Last week we posted a blog concerning the NYC Pedestrian Safety Study conducted by the New York City Department of Transportation. Based on the study's findings, the DOT has made several action plan recommendations to continue to drive down pedestrian traffic fatalities and ensure New York City truly has world class streets that are safe for everyone. This plan includes, the installation of countdown pedestrian signals at 1,500 intersections around the city, re-engineering 60 miles of streets for greater pedestrian safety, according to corridor crash data and 20 intersections for pedestrian safety o
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Last week we posted a blog discussing the U.S. Department of Transportation proposal requiring seat belts in buses to attempt to reduce bus accident fatalities. Coincidentally, I'm in Japan on a tour bus equipped with a seat belt. In and of itself barely noteworthy, except that as we're about to enter a highway, the tour guide announced that everyone should put on their seatbelt. Apparently, in Japan wearing a seatbelt on a bus that is travelling on a highway is required. We're now buckled up on a bus taking us to a Ninja Museum. Supposedly there are real ninjas there, wearing pink day-glow outfits. My kids can't wait. Sayonara
Baby slings - soft fabrics that wrap around the chest so that busy parents can carry their babies or just stay close as they bond with their infants are potentially dangerous products that continue to be of great concern. This past week the U.S. Consumer Product Safety Commission (CPSC) announced the recall of about 40 Sprout Stuff infant ring slings. The CPSC advised consumers to immediately stop using Sprout Stuff infant ring slings due to a risk of suffocation to infants. This recall follows one on March 24, 2010 by Infantino LLC, of more than one million Infantino SlingRider and Wendy Bellissimo infant slings. Also in March, the CPSC issued a warning about these potentially dangerous products, advising parents and caregivers to be cautious when using infant slings for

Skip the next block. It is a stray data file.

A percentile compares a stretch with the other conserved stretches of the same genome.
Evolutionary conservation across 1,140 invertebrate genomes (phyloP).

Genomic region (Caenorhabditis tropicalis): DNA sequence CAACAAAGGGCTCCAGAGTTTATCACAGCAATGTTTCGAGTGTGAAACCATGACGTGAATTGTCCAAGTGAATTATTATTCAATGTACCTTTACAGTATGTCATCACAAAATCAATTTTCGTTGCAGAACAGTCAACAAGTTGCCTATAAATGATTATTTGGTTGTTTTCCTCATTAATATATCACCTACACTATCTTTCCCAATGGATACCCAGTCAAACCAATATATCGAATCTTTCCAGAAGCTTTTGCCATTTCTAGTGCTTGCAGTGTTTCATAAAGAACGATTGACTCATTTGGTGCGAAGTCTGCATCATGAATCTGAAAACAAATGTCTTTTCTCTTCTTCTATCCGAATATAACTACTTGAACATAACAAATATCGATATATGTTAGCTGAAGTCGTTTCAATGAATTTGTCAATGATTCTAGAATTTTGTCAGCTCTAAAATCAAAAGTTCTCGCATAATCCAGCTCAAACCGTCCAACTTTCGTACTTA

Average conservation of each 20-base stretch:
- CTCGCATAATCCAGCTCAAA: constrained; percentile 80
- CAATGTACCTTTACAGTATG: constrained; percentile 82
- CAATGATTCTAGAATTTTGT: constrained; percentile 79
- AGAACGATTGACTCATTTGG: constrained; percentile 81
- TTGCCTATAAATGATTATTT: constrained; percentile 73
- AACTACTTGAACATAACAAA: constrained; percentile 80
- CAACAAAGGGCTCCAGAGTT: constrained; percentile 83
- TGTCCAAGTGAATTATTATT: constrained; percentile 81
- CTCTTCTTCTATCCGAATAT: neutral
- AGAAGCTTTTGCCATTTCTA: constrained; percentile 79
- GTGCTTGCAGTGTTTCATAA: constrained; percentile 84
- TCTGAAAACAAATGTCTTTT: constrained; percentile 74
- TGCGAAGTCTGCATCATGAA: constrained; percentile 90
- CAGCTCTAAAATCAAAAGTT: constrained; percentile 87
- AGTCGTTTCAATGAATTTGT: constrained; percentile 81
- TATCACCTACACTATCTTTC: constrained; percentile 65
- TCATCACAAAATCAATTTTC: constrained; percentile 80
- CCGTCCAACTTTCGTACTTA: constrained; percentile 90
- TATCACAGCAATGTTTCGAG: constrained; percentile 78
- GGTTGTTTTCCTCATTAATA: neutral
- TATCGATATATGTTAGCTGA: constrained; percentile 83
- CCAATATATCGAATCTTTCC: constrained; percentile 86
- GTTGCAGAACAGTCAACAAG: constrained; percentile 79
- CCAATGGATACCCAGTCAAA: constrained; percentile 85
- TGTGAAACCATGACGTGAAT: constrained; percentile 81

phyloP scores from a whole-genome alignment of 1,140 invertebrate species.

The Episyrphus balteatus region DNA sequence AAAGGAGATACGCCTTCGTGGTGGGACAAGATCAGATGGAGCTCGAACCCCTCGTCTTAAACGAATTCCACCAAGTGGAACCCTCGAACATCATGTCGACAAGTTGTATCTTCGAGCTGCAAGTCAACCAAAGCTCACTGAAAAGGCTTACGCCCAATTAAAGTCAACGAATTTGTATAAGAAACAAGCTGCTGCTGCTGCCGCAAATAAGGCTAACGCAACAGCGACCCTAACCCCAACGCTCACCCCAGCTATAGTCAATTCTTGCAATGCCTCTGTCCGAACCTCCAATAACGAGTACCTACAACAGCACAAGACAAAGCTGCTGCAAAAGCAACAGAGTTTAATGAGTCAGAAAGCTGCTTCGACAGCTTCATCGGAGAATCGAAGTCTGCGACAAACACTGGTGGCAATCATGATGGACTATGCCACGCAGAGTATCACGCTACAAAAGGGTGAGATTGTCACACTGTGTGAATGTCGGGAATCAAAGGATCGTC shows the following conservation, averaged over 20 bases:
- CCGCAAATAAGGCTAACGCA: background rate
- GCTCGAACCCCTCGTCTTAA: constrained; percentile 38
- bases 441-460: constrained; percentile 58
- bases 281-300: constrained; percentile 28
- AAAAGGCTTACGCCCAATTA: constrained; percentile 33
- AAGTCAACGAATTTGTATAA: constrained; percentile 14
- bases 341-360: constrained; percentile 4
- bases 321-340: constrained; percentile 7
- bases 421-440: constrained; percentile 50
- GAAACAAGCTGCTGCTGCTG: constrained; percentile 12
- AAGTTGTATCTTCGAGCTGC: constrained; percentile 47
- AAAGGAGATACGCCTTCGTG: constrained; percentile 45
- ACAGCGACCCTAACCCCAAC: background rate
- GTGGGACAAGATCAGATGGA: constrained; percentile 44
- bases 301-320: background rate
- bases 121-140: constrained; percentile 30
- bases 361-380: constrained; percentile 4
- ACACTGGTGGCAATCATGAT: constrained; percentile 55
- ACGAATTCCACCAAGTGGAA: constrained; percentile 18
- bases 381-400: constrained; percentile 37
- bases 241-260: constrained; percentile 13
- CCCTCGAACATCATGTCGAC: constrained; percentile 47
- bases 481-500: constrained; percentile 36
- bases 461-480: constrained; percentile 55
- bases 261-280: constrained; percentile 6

Between 2006 and 2008, 290 pedestrians aged 60 years and older were killed in motor vehicle accidents on downstate New York roads. Though comprising just over 17 percent of the areas population, people aged 60 and older accounted for 42 percent of the total pedestrian fatalities during the three-year period. Those aged 75 years and older represent less than 6 percent of the downstate New Yorks population, but nearly 20 percent of pedestrian deaths. Details are contained in a report released earlier this month by Tri-State Transportation Campaign titled The Most Dangerous Roads for Walking. Fatality rates for older pedestrians Tagged with: Personal Injury Motor Vehicle Accidents Pedestrian Car Accident Wrongful Death
Accident Injuring 4 Herricks High School Students Underscores Importance of Having Substantial Uninsured Motorists Coverage
New York State mandates that every policy of liability insurance issued to a motor vehicle provide Supplementary Uninsured Motorists (SUM) coverage. This coverage protects policyholders and residents of their household when a negligent party is either uninsured or has a smaller amount of liability coverage than the amount of SUM coverage. One of the advantages of SUM coverage is that it affords coverage to the policyholder and his or her household members even if the insured vehicle is not involved in the motor vehicle accident. Unfortunately, a prime example of this kind of situation where SUM coverage comes into play occurred yesterday evening when four Herricks High School students,